Top-killing, crisp spam and cooling the Tube
A random selection
Andrew's Mailbag Dave asks:
I was kind of surprised to see nothing about the BP oil spill, or least nothing I could find.
That's a good idea. Anyone working in the field want to step forward? To whet your appetite, Steve McIntyre unearthed with some interesting remarks from David Eyton BP's former Vice President, Deepwater Developments Gulf of Mexico, where he wrote:
We find ourselves designing floating systems for 10 000 ft of water depth before the lessons of working in 6000 ft have been fully identified. And these new challenges are not just depth-related. Failure mechanisms, such as fatigue, driven by vortex-induced vibration (VIV) and vessel motion, are time-dependent and may take years to become apparent. The same is true of equipment reliability. We know the premium associated with hardware reliability is high, but at this stage, operators still have a limited failure database for forecasting the required levels of intervention in ever-deeper and more remote environments.
Meanwhile, I now seem to be getting context-related spam. After mentioning Seabrook crisps in passing the other day, this arrived:
My Name is Shawn White and I am interested in purchasing some crisps from your company.and i will really appreciate if you email me with the prices or the types you do carry Instock and are available .also let me know your terms of payment.
Thank you and reply at your earliest convenient.
Maybe it's a coincidence. But I have never got snack-related spam before.
Regular correspondent (and commenter) Sean Timarco Baggaley offers:
But why isn't there more joined-up thinking on energy? Why must all the proposed solutions be so disjointed and separate, with each having its fanatical, pseudo-religious following?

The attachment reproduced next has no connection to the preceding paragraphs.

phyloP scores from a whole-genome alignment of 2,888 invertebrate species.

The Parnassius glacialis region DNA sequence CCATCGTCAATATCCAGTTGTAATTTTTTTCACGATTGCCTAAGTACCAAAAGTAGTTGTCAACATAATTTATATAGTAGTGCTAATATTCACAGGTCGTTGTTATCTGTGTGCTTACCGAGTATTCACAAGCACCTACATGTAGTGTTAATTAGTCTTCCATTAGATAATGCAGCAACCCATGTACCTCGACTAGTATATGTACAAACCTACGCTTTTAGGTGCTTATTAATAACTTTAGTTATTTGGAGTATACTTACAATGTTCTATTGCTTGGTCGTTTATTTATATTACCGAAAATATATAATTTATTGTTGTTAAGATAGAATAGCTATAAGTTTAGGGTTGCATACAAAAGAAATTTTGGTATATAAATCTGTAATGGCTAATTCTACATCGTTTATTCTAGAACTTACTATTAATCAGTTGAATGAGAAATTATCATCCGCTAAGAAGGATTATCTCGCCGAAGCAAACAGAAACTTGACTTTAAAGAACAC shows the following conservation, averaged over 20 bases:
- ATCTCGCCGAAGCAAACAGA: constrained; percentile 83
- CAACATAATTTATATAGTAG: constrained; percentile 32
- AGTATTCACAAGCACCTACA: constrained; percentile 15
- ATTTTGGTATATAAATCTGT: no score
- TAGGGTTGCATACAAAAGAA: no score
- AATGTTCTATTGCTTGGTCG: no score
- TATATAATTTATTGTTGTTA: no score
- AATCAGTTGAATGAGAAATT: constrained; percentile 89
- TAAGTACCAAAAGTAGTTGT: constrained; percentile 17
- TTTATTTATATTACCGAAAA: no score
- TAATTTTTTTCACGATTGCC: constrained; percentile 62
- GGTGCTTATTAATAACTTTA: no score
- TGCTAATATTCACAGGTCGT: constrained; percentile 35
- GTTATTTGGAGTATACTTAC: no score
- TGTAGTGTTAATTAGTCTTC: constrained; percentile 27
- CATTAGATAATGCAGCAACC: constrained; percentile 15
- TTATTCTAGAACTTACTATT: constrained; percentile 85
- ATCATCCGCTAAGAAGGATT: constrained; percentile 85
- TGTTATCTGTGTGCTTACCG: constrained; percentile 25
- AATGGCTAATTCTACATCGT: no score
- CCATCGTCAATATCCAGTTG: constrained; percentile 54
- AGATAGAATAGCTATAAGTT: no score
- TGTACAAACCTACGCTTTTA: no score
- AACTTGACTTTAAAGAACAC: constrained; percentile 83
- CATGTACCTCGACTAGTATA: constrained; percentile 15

The 19th Century was the last heyday of the generalist. The 20th Century saw the inexorable rise of the specialist, but the result is that design and planning is now done in splendid isolation, with everything compartmentalised, separate from everything else. Heaven forfend that people should speak unto others.
Our society has lost the ability to see problems holistically, and this is arguably the biggest problem facing our planet today. A more joined-up approach to everything
Consider the Tube in London. TfL have been trying to find ways to cool it down, but the solutions invariably see this as a waste-disposal issue and revolve around just throwing that heat away. They see the heat as a cost, not a *resource*.
Heat is energy! There are buildings above those tunnels which need a ready supply of hot water: why not send the heat from the tunnels into these buildings and give them that hot water at cost, reducing their energy bills and relieving some of the pressure on London's energy suppliers? Battersea Power Station did something very similar to this back in the day; why not now?
The same lack of joined-up thinking can be found in our own homes: we throw away all the heat from the heat exchangers on our fridges and freezers. These things are on every hour of every day of every year, yet we treat that energy as if it were a nuisance rather than—again—a source of energy. Why can't these heat exchangers be linked to our water heaters?
In other words: why is "recycling" a term limited mainly to plastic bottles and paper?
Pollution isn't just a problem for the planet, it's also a *problem for businesses*. Every molecule that ends up being blown out of a chimney is a waste of shareholders' money. It's a clear symbol of *inefficiency* in the process. This hits businesses smack bang in their bottom line, so *of course* it is in their interests to try and reduce such inefficiency. Eco-freaks should be banging this point home as loudly as they can, not chaining themselves to fences.